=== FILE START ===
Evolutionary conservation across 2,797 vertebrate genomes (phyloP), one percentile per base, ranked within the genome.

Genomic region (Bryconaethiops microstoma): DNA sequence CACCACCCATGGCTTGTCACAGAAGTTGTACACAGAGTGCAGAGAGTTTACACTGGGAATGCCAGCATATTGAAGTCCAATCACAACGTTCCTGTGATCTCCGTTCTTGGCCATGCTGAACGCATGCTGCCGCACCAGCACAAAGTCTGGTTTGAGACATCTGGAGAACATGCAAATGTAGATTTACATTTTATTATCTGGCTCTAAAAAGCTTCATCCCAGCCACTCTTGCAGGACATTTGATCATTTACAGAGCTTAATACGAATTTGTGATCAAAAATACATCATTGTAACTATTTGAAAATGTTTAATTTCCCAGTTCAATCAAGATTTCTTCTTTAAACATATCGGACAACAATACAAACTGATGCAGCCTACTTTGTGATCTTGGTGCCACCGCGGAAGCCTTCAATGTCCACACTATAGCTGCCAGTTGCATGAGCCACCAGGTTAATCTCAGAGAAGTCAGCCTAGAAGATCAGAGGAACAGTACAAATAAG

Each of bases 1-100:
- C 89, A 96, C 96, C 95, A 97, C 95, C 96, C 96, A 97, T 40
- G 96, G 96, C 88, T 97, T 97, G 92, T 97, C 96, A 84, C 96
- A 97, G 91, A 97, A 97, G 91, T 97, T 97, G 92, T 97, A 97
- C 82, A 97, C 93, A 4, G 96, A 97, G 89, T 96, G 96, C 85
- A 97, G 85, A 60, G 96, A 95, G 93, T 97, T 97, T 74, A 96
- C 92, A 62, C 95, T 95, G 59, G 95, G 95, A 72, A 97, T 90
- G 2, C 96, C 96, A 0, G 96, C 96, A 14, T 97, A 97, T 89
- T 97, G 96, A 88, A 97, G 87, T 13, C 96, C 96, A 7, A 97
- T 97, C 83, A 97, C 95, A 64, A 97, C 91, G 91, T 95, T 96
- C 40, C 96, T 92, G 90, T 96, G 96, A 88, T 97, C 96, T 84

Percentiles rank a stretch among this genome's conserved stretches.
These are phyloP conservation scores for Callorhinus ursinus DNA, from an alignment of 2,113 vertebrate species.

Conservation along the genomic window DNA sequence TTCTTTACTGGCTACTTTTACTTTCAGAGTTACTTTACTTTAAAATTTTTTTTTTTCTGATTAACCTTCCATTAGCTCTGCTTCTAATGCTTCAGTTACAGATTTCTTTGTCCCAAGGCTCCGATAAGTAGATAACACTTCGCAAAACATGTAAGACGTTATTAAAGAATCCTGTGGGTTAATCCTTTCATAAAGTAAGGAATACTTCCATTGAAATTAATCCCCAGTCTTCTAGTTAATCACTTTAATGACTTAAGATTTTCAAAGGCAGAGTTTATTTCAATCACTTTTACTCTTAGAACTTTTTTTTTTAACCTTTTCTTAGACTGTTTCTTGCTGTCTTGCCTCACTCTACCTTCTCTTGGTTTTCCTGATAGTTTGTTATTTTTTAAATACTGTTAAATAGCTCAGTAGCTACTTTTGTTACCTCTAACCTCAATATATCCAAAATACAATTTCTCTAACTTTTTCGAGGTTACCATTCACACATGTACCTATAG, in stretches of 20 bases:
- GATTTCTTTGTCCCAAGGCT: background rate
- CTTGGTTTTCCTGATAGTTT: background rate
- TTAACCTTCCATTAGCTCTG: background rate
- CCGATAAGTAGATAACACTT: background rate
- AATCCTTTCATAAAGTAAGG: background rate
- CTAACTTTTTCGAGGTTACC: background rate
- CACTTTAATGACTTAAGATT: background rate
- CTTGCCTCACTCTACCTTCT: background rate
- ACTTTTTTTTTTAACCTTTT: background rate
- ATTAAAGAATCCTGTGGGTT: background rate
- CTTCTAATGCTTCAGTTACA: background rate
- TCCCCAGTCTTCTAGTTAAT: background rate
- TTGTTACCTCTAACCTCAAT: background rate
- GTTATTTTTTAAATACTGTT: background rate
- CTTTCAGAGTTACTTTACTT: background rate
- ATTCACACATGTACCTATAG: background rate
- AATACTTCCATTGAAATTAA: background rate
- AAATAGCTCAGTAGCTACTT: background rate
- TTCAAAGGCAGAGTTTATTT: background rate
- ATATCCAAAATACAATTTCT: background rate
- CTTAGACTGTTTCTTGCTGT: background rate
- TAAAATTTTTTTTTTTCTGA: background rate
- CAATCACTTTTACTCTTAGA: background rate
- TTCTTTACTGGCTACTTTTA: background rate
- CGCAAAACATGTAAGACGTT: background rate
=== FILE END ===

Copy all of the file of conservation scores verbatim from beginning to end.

Evolutionary conservation across 2,797 vertebrate genomes (phyloP), one percentile per base, ranked within the genome.

Genomic region (Bryconaethiops microstoma): DNA sequence CACCACCCATGGCTTGTCACAGAAGTTGTACACAGAGTGCAGAGAGTTTACACTGGGAATGCCAGCATATTGAAGTCCAATCACAACGTTCCTGTGATCTCCGTTCTTGGCCATGCTGAACGCATGCTGCCGCACCAGCACAAAGTCTGGTTTGAGACATCTGGAGAACATGCAAATGTAGATTTACATTTTATTATCTGGCTCTAAAAAGCTTCATCCCAGCCACTCTTGCAGGACATTTGATCATTTACAGAGCTTAATACGAATTTGTGATCAAAAATACATCATTGTAACTATTTGAAAATGTTTAATTTCCCAGTTCAATCAAGATTTCTTCTTTAAACATATCGGACAACAATACAAACTGATGCAGCCTACTTTGTGATCTTGGTGCCACCGCGGAAGCCTTCAATGTCCACACTATAGCTGCCAGTTGCATGAGCCACCAGGTTAATCTCAGAGAAGTCAGCCTAGAAGATCAGAGGAACAGTACAAATAAG

Each of bases 1-100:
- C 89, A 96, C 96, C 95, A 97, C 95, C 96, C 96, A 97, T 40
- G 96, G 96, C 88, T 97, T 97, G 92, T 97, C 96, A 84, C 96
- A 97, G 91, A 97, A 97, G 91, T 97, T 97, G 92, T 97, A 97
- C 82, A 97, C 93, A 4, G 96, A 97, G 89, T 96, G 96, C 85
- A 97, G 85, A 60, G 96, A 95, G 93, T 97, T 97, T 74, A 96
- C 92, A 62, C 95, T 95, G 59, G 95, G 95, A 72, A 97, T 90
- G 2, C 96, C 96, A 0, G 96, C 96, A 14, T 97, A 97, T 89
- T 97, G 96, A 88, A 97, G 87, T 13, C 96, C 96, A 7, A 97
- T 97, C 83, A 97, C 95, A 64, A 97, C 91, G 91, T 95, T 96
- C 40, C 96, T 92, G 90, T 96, G 96, A 88, T 97, C 96, T 84

Percentiles rank a stretch among this genome's conserved stretches.
These are phyloP conservation scores for Callorhinus ursinus DNA, from an alignment of 2,113 vertebrate species.

Conservation along the genomic window DNA sequence TTCTTTACTGGCTACTTTTACTTTCAGAGTTACTTTACTTTAAAATTTTTTTTTTTCTGATTAACCTTCCATTAGCTCTGCTTCTAATGCTTCAGTTACAGATTTCTTTGTCCCAAGGCTCCGATAAGTAGATAACACTTCGCAAAACATGTAAGACGTTATTAAAGAATCCTGTGGGTTAATCCTTTCATAAAGTAAGGAATACTTCCATTGAAATTAATCCCCAGTCTTCTAGTTAATCACTTTAATGACTTAAGATTTTCAAAGGCAGAGTTTATTTCAATCACTTTTACTCTTAGAACTTTTTTTTTTAACCTTTTCTTAGACTGTTTCTTGCTGTCTTGCCTCACTCTACCTTCTCTTGGTTTTCCTGATAGTTTGTTATTTTTTAAATACTGTTAAATAGCTCAGTAGCTACTTTTGTTACCTCTAACCTCAATATATCCAAAATACAATTTCTCTAACTTTTTCGAGGTTACCATTCACACATGTACCTATAG, in stretches of 20 bases:
- GATTTCTTTGTCCCAAGGCT: background rate
- CTTGGTTTTCCTGATAGTTT: background rate
- TTAACCTTCCATTAGCTCTG: background rate
- CCGATAAGTAGATAACACTT: background rate
- AATCCTTTCATAAAGTAAGG: background rate
- CTAACTTTTTCGAGGTTACC: background rate
- CACTTTAATGACTTAAGATT: background rate
- CTTGCCTCACTCTACCTTCT: background rate
- ACTTTTTTTTTTAACCTTTT: background rate
- ATTAAAGAATCCTGTGGGTT: background rate
- CTTCTAATGCTTCAGTTACA: background rate
- TCCCCAGTCTTCTAGTTAAT: background rate
- TTGTTACCTCTAACCTCAAT: background rate
- GTTATTTTTTAAATACTGTT: background rate
- CTTTCAGAGTTACTTTACTT: background rate
- ATTCACACATGTACCTATAG: background rate
- AATACTTCCATTGAAATTAA: background rate
- AAATAGCTCAGTAGCTACTT: background rate
- TTCAAAGGCAGAGTTTATTT: background rate
- ATATCCAAAATACAATTTCT: background rate
- CTTAGACTGTTTCTTGCTGT: background rate
- TAAAATTTTTTTTTTTCTGA: background rate
- CAATCACTTTTACTCTTAGA: background rate
- TTCTTTACTGGCTACTTTTA: background rate
- CGCAAAACATGTAAGACGTT: background rate